On January 2, 2018 I blogged about how I am a seasoned citizen, not a senior citizen. Then I discussed that post using the title What should we call older people? at LinkedIn on both the Official Toastmasters International Members Group and the Official Toastmasters International Group. More than a half-dozen comments came in from each group. Some were serious, others facetious or off-topic.
One comment was to call older people what they prefer. I looked around and found two places with almost the same answer. Back on July 8, 2014 there was an article by Ina Jaffe titled NPR survey reveals despised and acceptable terms for aging. She reported that only 43% liked ‘older adult,’ while about a third (33%) liked ‘senior,’ but only 12% liked ‘senior citizen.’ So, the majority didn’t like anything! There is a 2005 8th edition of the AARP Thesaurus of Aging Terminology, which can be downloaded as a 272-page .pdf file. In their section on Relational Terms there are no entries under Coots, Elders, Geezers, Retirees, Sages, Seasoned Citizens or Senior Citizens. Under Elderly (on page 44) it says to USE Older Adults.
There also was a Dutch magazine article in 2006 by Bert Weijters and Maggie Geuens from Ghent University on Evaluation of age-related labels by senior citizens in Psychology & Marketing magazine whose abstract is here. An earlier full-text working paper version is here. They did a postal survey of 4800 Belgians, ages 40 to 80 but only received 684 responses. Participants were asked to rank five labels on a Likert scale where 1 was negative, 3 was neutral, and 5 was positive. As shown above in a bar chart, 50+ was 3.60, Senior was 3.51, Retired was 3.34, Third Age was 2.66, and Elderly was 2.61.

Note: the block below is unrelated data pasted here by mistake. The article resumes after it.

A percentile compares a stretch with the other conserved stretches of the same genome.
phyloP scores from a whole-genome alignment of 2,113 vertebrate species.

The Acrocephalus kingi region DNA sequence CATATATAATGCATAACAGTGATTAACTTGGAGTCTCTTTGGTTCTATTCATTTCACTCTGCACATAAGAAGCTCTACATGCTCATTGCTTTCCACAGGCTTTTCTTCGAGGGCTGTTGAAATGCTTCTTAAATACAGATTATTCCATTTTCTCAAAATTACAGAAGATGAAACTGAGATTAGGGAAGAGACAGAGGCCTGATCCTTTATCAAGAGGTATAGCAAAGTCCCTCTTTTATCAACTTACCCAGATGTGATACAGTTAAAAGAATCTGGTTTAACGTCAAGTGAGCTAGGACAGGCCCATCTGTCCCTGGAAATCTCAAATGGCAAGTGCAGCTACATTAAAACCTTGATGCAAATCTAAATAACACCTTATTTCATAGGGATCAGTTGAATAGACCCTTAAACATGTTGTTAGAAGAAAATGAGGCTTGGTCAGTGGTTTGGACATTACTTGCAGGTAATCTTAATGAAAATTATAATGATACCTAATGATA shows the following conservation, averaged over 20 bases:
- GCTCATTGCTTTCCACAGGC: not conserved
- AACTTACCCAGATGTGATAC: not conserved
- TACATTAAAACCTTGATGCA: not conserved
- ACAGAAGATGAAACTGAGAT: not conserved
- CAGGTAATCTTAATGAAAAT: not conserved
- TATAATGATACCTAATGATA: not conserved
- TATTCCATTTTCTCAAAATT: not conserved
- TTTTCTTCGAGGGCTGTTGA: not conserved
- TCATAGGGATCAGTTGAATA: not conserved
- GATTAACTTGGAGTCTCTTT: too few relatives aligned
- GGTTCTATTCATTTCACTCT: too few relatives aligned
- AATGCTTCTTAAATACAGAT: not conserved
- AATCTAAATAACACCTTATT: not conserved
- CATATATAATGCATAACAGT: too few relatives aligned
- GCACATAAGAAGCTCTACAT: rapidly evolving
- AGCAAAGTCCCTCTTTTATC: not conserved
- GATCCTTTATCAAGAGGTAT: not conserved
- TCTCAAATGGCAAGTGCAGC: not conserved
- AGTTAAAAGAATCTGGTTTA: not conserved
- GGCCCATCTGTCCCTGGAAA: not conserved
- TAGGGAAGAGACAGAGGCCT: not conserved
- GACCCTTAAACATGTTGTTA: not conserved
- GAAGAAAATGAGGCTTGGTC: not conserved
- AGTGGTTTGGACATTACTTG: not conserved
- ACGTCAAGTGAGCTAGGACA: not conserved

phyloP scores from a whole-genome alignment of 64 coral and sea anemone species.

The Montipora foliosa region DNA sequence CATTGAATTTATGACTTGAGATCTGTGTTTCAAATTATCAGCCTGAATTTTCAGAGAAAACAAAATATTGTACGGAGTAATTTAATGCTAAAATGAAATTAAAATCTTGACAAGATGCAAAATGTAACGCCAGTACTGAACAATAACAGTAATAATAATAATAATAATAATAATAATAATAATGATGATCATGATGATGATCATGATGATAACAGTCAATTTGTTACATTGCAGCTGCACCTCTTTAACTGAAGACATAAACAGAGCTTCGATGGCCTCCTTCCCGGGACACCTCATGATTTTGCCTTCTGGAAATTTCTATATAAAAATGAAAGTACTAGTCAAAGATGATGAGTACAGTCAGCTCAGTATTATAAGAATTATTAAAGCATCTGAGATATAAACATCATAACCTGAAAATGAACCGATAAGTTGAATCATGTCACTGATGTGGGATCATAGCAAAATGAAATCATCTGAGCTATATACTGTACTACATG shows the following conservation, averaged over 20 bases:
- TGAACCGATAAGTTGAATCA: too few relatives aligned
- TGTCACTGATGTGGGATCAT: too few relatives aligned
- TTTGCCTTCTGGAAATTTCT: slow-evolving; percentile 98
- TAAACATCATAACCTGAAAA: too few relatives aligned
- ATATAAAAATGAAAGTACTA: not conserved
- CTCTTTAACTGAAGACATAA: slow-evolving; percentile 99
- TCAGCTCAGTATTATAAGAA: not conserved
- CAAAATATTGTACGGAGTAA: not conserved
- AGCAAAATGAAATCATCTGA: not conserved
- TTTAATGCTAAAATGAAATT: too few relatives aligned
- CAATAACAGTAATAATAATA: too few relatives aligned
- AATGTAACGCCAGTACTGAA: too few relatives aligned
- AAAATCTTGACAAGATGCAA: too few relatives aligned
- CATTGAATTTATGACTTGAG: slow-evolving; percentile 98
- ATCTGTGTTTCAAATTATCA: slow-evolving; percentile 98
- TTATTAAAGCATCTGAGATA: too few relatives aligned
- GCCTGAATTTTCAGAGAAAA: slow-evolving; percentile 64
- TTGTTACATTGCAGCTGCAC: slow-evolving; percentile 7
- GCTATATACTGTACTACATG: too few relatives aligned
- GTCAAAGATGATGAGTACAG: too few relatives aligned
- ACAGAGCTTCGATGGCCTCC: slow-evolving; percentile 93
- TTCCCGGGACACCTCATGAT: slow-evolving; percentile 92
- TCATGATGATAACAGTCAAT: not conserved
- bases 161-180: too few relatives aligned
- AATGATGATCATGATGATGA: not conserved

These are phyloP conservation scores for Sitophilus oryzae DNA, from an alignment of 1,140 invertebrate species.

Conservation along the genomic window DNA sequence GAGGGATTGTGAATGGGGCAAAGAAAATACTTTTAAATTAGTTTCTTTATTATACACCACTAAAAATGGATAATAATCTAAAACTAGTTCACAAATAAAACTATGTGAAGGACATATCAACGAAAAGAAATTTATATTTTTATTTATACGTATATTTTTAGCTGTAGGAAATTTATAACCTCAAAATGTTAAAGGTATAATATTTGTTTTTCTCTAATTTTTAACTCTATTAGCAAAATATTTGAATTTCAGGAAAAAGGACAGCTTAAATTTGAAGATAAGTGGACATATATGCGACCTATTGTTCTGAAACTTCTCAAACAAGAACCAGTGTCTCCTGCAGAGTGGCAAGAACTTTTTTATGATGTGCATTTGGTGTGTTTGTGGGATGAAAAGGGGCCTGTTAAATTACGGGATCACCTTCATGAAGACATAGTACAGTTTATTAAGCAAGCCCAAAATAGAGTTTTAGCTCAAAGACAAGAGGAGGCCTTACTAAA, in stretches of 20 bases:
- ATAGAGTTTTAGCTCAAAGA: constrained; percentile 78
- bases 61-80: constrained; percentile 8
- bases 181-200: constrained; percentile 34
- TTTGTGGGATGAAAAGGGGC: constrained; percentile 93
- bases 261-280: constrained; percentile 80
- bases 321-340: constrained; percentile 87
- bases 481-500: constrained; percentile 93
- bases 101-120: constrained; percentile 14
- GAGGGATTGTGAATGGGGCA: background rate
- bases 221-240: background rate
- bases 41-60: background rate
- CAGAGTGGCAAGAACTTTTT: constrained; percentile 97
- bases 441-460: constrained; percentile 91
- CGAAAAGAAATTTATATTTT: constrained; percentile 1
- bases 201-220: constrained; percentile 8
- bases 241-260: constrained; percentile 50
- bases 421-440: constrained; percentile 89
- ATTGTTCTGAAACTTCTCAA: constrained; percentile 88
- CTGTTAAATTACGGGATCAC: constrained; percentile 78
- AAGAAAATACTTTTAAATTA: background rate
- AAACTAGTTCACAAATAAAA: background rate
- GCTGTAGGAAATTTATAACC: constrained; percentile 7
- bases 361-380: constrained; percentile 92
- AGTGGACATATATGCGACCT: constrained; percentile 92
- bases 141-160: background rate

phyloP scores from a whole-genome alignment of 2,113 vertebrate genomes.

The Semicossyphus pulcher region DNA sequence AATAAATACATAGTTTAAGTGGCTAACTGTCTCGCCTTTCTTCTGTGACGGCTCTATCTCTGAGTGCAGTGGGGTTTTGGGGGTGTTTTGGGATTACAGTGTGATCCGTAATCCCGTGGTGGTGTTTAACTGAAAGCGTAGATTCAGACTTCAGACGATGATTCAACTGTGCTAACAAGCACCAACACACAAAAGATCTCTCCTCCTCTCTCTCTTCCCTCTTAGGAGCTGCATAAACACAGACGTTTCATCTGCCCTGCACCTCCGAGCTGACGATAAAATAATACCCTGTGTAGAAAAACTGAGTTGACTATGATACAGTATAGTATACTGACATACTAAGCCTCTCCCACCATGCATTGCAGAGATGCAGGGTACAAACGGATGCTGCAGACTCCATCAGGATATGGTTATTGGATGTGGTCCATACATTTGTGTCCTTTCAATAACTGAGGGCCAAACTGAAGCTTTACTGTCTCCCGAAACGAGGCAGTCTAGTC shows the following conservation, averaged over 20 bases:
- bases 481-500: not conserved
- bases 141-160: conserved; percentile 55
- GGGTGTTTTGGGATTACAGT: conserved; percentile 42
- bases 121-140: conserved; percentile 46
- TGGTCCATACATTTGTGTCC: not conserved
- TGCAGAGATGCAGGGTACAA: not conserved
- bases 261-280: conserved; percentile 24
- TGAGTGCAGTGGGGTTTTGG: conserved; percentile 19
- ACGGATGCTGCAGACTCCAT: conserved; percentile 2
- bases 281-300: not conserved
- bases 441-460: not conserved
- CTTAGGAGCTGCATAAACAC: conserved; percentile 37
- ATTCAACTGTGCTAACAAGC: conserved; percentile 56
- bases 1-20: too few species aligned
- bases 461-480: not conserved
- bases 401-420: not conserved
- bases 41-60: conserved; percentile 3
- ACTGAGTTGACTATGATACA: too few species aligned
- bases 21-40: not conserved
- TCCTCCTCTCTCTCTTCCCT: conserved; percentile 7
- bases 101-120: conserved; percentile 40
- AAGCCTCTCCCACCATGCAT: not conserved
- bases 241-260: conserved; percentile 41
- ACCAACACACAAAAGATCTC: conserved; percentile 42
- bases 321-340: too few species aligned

Another commenter said he would avoid seasoned citizen, and then complained off-topic that the first ingredient in too many seasonings is salt. But my post had shown a bottle of red pepper flakes –with no salt whatever. Several commenters scolded me for using ANY label, and unrealistically said to only call a person by their name (since they each are unique as a snowflake).
A Canadian commenter said that anyone over 55 can be called a Senior, and further distinguished that 55 to 65 is a Young Senior, 65 to 85 is Senior, and 85+ is Elderly Senior. Page xxii of the AARP Thesaurus of Aging Terminology had very different set of age ranges: Middle Aged is 40 to 59, Young Old is 60 to 74, and Old Old is 75 to 100+. She also mentioned senior discounts.
One way to get lots of senior discounts is to join a group (once you have reached age 50). In the US there are AARP and AMAC, and in Canada there is CARP. AARP was founded in 1958 as the American Association of Retired Persons, and went to just using the acronym in 1999:
“in recognition of the fact that many members continue to work full or part time.”
AMAC started in 2007 and is the Association of Mature American Citizens. CARP says it is Canada’s largest advocacy association for older Canadians and, of course, formerly was the Canadian Association for Retired Persons.
Try pronouncing these acronyms, and things get funny. AARP sounds like the mealtime noise made by a hungry seal (arp or ahrp). CARP is a both a noun referring to a freshwater fish, and a verb meaning to complain about unimportant matters.
And AMAC sounds like A Mac, which confusingly would refer to a family of Macintosh computers (iMac, MacBook, Mac Mini, Mac Pro) from Apple.
On page 126 of his novel, Lisey’s Story, Stephen King said:
“What’s the old saying? ‘Call me anything you want, just don’t call me late to dinner.’ “
Paul Cezanne’s painting of a man with crossed arms came from Wikimedia Commons.